People who say they love winter mean it in the same way people mean when they say, "I love the dark." It's inherently paradoxical. One doesn't "love" darkness or the cold, bleak harshness of winter any more than one loves pain, distress or fear. Yes, there are Sadists and Masochists among us. But that's not this and not really a Love Thing, if you know what I mean and I think you do.
Those who "love" winter in Northern Minnesota really mean they've found ways to embrace the reality that winter simply is. A "death and taxes" sort of thing.
Cold. Dark. Arid. Lifeless. Still. Quietly violent. Graven.
When I was a kid, I used to "love" the feeling of a loose tooth - the pain of the roots, disassociating from the gum. The ripping sound. I'd wiggle the thing until my eyes watered, blood running down my wrist, Mrs. Westerham, third grade teacher, built like a gray hen, admonishing me.
"Stop hurting yourself because you like it."
She was on to something.
Somewhere near Isabella there's a frozen lake that a certain tooth-wiggling sort of populace attracts, like penguins on a shard of ice, collective backs to the wind, not just surviving. Thriving.
The former hippie that runs the place is entrepreneurial, but lacking the shrewdness of the typical coffee roasting, beer brewing, spirit distilling, man-bun wearing, tattoo-sporting, neck-bearded entrepreneur one finds in slightly more southern latitudes. He has an impressive and seasoned talent for name recall and displays it at every opportunity, guests seduced into the recognition that his affinity for them - each of them - is somehow distinct, but the same, as his recognition and sincere familiarity is to everyone else. Heterogeneity at its best: I don't want to be treated equally. I want to be treated individually.
And at night, nearly morning, after the day's temperatures and sun's low slant have drained the energy from the intrepid skiers and snowshoe enthusiasts and birders and drinkers and lovers and posers and Citiots, including the couple from Eden Prairie, newly/perfectly outfitted and coiffed, quietly mumbling about there being no decent Vegan options - after all these are quietly inhaling and exhaling, ensconced in down sleeping bags inside their cabins, the outside dark, cold sky pressing in like gravity itself, ready to draw life, if presented the opportunity - at night, at night, at night...the 50-something guy with the full bladder and empty head, blinks into the dark, stepping off the small porch into the snow, barefoot and boxers.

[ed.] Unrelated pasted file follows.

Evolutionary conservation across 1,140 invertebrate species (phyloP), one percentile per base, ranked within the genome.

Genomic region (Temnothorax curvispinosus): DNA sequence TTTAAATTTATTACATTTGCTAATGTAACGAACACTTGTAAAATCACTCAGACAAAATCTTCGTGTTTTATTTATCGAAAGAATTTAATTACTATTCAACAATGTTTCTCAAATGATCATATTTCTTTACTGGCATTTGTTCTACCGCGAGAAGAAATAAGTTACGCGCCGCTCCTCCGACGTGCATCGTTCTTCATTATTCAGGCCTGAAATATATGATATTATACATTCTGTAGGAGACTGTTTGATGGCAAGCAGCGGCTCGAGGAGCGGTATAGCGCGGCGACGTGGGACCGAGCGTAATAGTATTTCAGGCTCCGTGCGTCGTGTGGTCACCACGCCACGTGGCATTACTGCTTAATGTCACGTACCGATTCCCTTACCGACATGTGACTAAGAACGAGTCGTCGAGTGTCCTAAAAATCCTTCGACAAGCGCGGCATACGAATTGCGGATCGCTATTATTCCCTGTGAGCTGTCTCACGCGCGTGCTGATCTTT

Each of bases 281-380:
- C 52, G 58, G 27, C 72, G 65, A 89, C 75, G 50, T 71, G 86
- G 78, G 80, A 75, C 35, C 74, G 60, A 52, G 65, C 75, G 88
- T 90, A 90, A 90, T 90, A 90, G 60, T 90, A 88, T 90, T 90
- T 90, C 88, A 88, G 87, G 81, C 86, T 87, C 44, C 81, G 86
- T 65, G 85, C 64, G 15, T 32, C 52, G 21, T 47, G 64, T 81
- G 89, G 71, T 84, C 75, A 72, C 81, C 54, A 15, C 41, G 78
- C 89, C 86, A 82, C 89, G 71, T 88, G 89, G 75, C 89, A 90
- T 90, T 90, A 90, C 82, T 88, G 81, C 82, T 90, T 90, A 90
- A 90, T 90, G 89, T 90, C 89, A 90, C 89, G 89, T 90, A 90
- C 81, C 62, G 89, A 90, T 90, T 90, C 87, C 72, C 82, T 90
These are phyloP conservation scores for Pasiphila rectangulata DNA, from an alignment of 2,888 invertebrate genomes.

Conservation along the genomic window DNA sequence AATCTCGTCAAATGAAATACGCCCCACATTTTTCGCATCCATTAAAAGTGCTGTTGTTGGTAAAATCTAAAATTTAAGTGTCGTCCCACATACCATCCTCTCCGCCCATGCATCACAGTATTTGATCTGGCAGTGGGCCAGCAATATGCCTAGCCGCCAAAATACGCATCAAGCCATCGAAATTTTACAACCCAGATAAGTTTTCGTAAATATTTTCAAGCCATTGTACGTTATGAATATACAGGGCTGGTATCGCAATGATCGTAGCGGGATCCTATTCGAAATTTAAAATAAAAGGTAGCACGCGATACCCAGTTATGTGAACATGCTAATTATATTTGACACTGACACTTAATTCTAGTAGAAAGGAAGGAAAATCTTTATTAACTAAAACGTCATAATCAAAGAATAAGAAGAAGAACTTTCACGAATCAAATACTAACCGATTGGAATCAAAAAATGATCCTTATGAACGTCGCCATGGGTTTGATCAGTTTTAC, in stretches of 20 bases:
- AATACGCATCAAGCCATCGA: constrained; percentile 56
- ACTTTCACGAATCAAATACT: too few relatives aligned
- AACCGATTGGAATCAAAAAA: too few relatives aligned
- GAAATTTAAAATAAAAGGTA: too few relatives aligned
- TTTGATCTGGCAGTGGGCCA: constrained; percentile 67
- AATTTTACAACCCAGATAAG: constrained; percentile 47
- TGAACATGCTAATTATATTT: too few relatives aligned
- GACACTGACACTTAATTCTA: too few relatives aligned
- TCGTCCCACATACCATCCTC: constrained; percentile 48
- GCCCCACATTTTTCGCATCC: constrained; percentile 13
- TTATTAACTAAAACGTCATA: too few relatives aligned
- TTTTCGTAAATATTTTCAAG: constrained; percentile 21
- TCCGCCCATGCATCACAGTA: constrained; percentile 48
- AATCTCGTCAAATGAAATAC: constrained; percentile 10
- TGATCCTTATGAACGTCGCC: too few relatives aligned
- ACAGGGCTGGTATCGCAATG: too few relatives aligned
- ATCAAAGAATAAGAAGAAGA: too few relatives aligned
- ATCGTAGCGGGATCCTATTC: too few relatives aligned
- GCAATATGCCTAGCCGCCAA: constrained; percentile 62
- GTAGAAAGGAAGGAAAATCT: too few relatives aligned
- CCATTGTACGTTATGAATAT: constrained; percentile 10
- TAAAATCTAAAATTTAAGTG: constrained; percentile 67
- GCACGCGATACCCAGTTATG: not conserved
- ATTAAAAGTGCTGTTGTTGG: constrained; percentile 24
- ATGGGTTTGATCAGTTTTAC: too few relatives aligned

The frigid moonlight bathes him through the spiny branches of an old oak tree that has seen this before. He makes water, considers spelling his initials, but stops, drills a hole instead and shivers, dimly glad of the fact that he's actually breathing and living and thinking, here in the 11-below air.
The air gnaws. The snow burns his feet.
He bends his neck back, thunderstruck by the heavenly canopy that drapes around him, an umbrella of ancient candles.
"I'm here," he hears himself say and it makes sense at the time, but knows it never will again, and smiles about it.
"Moron." He says out loud and realizes this will always make sense and he smiles again and turns to re-enter the warmth of the cabin and climb into the sleeping bag that he shares with the strange and beautiful creature, his un-figure-out-able wife. The image of her sleeping lips and closed eyelids, heavy and flickering, triggers a drawing of breath and he feels himself ready to cry for some reason and he shakes his head against it and steps onto the porch, his nakedness suddenly feeling gratuitously reckless. A tiny flash of panic, like realizing the oncoming truck could have been your death had your sneeze-and-swerve occurred an instant later.
Back in the cabin, the night and the cold and the dark don't care. If the idiot would have wandered into the woods and fallen asleep in the snow forever, crying about his warm-sleeping wife, it would have cared just the same. Nothing. One way or the other.
I love it. Draw back your bow.